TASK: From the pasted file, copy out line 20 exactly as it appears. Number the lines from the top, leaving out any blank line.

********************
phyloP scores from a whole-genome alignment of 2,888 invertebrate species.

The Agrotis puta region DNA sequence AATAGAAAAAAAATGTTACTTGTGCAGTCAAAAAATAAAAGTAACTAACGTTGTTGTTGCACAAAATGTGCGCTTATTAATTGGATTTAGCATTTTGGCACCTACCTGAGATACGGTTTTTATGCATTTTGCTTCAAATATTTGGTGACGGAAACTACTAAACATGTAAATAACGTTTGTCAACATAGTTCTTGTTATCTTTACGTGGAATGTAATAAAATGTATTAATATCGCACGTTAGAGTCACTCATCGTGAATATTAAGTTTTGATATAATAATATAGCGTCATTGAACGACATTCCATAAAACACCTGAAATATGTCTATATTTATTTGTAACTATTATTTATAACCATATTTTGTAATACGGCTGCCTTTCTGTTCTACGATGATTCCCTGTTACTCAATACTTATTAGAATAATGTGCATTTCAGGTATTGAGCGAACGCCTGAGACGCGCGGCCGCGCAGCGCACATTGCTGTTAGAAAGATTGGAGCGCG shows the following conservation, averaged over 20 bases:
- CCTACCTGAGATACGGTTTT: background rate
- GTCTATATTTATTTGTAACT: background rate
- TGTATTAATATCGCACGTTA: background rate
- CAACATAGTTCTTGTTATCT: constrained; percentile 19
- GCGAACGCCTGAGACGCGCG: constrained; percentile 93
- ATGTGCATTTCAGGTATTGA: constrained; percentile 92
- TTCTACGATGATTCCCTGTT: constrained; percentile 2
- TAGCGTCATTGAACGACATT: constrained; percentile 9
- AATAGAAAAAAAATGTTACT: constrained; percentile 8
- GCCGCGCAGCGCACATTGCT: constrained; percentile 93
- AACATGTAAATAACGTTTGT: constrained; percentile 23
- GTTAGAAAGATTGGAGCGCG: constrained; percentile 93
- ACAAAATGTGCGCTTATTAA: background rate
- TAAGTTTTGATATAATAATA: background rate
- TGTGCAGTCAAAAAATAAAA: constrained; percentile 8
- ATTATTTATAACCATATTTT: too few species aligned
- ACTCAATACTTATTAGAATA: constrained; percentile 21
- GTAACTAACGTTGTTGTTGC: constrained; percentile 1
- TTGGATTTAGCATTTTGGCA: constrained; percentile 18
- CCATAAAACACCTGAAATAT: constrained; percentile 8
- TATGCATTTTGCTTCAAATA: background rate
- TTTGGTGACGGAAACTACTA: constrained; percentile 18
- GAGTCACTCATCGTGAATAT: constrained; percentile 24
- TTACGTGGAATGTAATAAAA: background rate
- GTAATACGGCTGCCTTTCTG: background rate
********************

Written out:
- GTAACTAACGTTGTTGTTGC: constrained; percentile 1